Rise, Knight of the Nonprofit Round-Table

“The Office of the Prime Minister invites nonprofit organizations, companies from the business sector that donate to the public or the third sector, and businessmen that work in the fields of philanthropy, to apply for participation in the roundtable.”

No, King Arthur hasn’t been reborn nor are we in Camelot. Heck, we’re not even in Kansas.  What this is, though, is a serious attempt by the Israel Government and a number of foundations that operate in Israel to increase the cooperation, strength, and transparency of Israel’s nonprofit sector. Continue reading

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The Great Balancing Act: Public Offical or Social Innovator

For years we have been witnessing charitable institutions hiring business executives in order to increase fundraising or professionalize the organization.  I remember the big news when the President of Columbia University, George Rupp, accepted the presidency of the International Relief Committee in 2002.  Some of us alumni were bewildered by the move — leaving the private sector for the public sector, unheard of!?!?  However, what seemed like an isolated incident then, was actually indicative of many nonprofit organizations.

But is the reverse true?  Are the corporate and public sectors luring away nonprofit executives in the hope of improving their social standing and/or activities? Continue reading

Updated Nihul Takin Released for Testing

I was greeted by a wonderful surprise on the Zavit Shalosh website when I returned on Monday from a very nice vacation in the United States (hence the hiatus).  There, one of their main articles, related that the Rasham Ha’amutot [Israel’s Registrar of Charities] released an updated version of the Nihul Takin on the Rasham’s website.  Furthermore, the Rasham has invited all interested parties to email comments until September 30th. Continue reading

Can my Israeli Nonprofit have a Credit Card?

The Answer

The answer should hopefully be “yes,” nonprofit organizations can use credit cards.  Credit cards have become an integral part of running any kind of business; whether it be a not-for-profit or a for-profit corporation.   Credit cards are safer than cash and are the preferred method of payment when shopping on the internet.  Not to mention, the ease of an itemized monthly billing statement.  Nonprofit governing agencies should love credit cards and promote their use whenever possible.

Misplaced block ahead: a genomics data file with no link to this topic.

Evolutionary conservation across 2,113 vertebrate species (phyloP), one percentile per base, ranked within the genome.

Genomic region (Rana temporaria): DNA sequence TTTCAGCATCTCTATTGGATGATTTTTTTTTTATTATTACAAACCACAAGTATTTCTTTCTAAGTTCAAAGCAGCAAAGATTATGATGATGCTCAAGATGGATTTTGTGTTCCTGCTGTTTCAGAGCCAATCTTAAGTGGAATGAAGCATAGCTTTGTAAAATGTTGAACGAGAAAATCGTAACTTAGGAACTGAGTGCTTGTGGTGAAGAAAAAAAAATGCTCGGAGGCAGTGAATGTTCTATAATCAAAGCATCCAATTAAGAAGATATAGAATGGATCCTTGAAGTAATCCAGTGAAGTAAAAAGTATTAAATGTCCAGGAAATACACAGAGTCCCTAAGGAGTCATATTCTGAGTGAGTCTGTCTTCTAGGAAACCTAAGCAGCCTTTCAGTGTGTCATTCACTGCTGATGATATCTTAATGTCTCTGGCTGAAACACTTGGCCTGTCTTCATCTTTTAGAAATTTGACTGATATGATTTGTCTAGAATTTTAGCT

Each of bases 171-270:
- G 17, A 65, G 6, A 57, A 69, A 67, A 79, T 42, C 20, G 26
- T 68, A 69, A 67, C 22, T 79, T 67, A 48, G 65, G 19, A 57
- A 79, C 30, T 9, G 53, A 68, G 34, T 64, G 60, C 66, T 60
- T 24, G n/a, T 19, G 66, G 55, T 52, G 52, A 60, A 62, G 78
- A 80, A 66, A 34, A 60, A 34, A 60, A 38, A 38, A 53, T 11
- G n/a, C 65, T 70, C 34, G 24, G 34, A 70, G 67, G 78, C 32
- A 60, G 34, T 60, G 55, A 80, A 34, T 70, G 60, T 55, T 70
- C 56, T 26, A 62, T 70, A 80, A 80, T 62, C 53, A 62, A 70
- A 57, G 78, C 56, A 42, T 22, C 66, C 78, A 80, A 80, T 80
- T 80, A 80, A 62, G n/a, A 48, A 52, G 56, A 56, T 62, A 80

But, alas, in Israel the answer is no…kind of.  Cryptic, but true. That is to say that in my experience as a banker, I have both ordered credit cards for charities that wanted them and canceled credit cards for charities that were told it was “illegal” to have them. Continue reading

The New Jersey Scandal, Pt. 2: The Israel Fallout

Even before the dust settles in the States, Israel and her charities will already start to feel the effects from last week’s scandal.

First, we can expect that donors’ skepticism of Israeli charities will increase, which is understandable. The current proliferation of nonprofits already casts doubt on their authenticity: Israeli charity-representatives hound communities weekly; American Friend organizations exist in abundance; internet and email advertisements appear on every Jewish website broadcasting Israel’s fight for its physical and spiritual survival. In short, this scandal has cast a shadow on a situation already wrought with suspicion, doubt, and misconception.

Second, we can expect the relationship that exists between Israeli amutot [nonprofits] and money changers to come under fire. Charities need their donation-checks to clear as soon as possible. As opposed to banks, “cash houses,” or money changers, can exchange cash for checks (for a one to two percent fee) with a wait time of zero to two days. Thus, Israeli charities regularly deposit large sums of cash received from money changers into their bank accounts. Continue reading

Guidestar Arrives in Israel (and is looking for volunteers)

The website “Zavit Shalosh” [The Third Perspective] posted on their site yesterday (in Hebrew) that Guidestar has officially come to Israel.  Currently, the Guidestar site is in its pilot stage and is inviting Israeli amutot [nonprofits] to participate.

guidestar_logo

For those that are unfamiliar, Guidestar markets itself as providing “trusted nonprofit information” so interested parties can make “informed decisions” (quotes from the Guidestar site).  The Guidestar website does this by posting organizations’ financial documents.  For United States charities this means that the site posts the IRS’s 990 form — going back to about 2005 for some organizations.  (To date, Guidestar has had the financials for every organization that I have searched for.)   Started in the United States, Guidestar has been slowly entering additional international nonprofit markets. Continue reading